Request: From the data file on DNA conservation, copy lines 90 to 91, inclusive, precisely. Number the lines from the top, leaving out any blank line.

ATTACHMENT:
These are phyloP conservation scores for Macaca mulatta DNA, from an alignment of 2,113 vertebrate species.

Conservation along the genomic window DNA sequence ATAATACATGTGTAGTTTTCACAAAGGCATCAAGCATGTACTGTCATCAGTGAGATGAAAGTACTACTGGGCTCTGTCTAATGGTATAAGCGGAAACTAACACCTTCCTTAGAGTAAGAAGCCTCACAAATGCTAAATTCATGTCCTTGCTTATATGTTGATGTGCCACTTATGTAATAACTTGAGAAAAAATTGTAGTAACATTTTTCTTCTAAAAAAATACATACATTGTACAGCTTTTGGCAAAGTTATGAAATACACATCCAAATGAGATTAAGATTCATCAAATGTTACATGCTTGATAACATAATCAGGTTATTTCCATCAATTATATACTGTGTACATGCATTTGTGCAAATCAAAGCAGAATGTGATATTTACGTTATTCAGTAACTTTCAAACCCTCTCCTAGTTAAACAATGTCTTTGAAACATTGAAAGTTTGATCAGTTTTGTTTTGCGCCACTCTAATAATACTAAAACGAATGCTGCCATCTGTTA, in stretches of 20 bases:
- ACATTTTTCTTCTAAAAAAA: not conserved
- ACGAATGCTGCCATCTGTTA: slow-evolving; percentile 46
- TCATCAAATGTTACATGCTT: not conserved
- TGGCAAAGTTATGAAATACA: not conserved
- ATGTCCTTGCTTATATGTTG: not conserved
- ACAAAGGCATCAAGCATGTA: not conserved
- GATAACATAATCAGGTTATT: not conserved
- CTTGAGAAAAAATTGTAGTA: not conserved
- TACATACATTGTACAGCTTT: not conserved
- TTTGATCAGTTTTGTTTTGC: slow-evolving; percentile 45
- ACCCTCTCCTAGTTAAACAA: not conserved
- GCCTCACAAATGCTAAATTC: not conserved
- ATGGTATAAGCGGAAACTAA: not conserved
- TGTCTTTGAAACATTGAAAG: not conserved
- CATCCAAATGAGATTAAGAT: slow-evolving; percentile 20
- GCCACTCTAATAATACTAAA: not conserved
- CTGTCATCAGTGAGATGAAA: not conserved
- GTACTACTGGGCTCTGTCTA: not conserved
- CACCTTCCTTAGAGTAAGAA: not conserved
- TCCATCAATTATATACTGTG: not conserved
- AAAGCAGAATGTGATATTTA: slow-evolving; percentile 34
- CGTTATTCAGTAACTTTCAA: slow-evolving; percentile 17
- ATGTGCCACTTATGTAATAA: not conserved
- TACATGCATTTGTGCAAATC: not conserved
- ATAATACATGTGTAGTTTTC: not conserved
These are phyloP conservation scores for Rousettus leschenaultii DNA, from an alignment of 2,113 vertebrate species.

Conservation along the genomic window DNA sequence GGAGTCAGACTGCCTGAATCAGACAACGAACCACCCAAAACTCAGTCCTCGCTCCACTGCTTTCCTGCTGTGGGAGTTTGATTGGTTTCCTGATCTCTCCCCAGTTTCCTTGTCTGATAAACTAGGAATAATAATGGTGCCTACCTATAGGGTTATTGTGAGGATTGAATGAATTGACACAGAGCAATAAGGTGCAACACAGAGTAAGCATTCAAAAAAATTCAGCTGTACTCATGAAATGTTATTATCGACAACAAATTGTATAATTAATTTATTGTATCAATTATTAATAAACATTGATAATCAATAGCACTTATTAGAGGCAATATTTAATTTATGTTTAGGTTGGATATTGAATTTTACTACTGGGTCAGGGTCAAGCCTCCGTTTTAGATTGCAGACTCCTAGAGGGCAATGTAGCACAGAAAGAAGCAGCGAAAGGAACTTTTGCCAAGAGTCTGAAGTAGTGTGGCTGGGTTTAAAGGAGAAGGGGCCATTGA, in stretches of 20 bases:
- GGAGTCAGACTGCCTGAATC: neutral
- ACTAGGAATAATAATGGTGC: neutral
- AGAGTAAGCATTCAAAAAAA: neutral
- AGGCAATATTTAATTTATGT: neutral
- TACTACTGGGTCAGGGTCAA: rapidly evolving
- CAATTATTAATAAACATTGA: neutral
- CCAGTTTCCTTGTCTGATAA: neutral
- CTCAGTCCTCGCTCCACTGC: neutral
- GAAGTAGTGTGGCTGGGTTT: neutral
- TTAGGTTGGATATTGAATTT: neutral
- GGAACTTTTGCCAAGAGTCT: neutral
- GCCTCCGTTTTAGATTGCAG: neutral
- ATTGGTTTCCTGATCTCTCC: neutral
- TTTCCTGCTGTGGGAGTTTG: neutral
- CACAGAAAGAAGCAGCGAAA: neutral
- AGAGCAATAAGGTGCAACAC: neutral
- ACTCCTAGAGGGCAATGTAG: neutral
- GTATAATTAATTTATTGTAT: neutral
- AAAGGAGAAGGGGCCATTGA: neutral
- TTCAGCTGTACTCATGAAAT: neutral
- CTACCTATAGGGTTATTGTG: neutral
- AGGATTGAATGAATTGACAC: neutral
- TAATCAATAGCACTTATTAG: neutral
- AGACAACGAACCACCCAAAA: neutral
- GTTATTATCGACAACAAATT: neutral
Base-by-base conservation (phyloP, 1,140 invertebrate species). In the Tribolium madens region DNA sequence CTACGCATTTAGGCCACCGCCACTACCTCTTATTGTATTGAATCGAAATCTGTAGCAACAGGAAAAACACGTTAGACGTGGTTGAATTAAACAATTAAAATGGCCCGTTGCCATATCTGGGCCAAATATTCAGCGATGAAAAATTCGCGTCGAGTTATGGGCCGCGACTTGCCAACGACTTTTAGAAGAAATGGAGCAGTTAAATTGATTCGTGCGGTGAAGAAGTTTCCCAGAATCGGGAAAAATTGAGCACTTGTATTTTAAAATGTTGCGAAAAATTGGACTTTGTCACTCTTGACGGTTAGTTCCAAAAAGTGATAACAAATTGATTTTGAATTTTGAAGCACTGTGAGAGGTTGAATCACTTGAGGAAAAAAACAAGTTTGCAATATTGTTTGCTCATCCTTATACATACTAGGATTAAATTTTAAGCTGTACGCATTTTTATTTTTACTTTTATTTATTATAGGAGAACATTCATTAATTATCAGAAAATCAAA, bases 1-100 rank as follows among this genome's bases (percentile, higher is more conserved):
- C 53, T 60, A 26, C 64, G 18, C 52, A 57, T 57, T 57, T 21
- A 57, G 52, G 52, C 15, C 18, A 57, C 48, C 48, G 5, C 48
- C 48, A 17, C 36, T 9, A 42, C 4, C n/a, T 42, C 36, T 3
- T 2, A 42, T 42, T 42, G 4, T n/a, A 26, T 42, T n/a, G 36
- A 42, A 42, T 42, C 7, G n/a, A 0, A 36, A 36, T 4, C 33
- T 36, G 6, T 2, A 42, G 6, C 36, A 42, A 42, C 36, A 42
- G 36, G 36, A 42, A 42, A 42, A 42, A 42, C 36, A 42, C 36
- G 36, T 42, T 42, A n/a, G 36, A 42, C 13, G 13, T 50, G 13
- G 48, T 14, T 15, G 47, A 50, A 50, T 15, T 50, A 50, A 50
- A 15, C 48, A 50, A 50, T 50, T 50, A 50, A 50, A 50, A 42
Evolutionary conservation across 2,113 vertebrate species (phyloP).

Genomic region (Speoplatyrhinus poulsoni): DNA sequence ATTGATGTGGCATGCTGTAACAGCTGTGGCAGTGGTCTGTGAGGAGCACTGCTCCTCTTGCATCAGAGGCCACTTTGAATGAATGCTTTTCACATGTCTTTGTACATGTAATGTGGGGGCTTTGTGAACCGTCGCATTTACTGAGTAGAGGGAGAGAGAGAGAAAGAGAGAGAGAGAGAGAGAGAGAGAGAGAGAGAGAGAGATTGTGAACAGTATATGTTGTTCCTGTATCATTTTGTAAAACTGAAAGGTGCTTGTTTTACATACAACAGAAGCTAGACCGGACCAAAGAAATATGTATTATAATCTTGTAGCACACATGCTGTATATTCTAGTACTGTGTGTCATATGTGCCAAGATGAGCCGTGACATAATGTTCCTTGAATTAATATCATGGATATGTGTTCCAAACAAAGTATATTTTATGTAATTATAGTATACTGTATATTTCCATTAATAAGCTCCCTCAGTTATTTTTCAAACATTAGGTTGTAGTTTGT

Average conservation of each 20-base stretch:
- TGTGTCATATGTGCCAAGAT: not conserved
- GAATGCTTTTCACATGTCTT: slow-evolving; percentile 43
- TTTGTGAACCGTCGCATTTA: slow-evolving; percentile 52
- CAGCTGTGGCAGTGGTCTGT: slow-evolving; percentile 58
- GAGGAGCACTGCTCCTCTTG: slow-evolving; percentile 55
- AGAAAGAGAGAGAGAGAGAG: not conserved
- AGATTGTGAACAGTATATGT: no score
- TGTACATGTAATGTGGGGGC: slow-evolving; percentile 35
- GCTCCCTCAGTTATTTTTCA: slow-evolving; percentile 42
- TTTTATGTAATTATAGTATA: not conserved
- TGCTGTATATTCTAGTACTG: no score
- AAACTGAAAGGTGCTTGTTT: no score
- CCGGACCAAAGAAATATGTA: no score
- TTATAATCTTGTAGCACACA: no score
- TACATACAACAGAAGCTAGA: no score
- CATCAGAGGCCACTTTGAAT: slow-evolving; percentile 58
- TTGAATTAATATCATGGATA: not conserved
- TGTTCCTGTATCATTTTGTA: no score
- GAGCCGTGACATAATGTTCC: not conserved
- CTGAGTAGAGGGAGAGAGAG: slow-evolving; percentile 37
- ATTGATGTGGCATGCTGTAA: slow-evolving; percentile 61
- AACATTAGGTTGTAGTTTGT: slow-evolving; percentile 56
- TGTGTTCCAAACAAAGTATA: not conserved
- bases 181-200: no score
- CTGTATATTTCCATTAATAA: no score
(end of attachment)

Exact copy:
- AACATTAGGTTGTAGTTTGT: slow-evolving; percentile 56
- TGTGTTCCAAACAAAGTATA: not conserved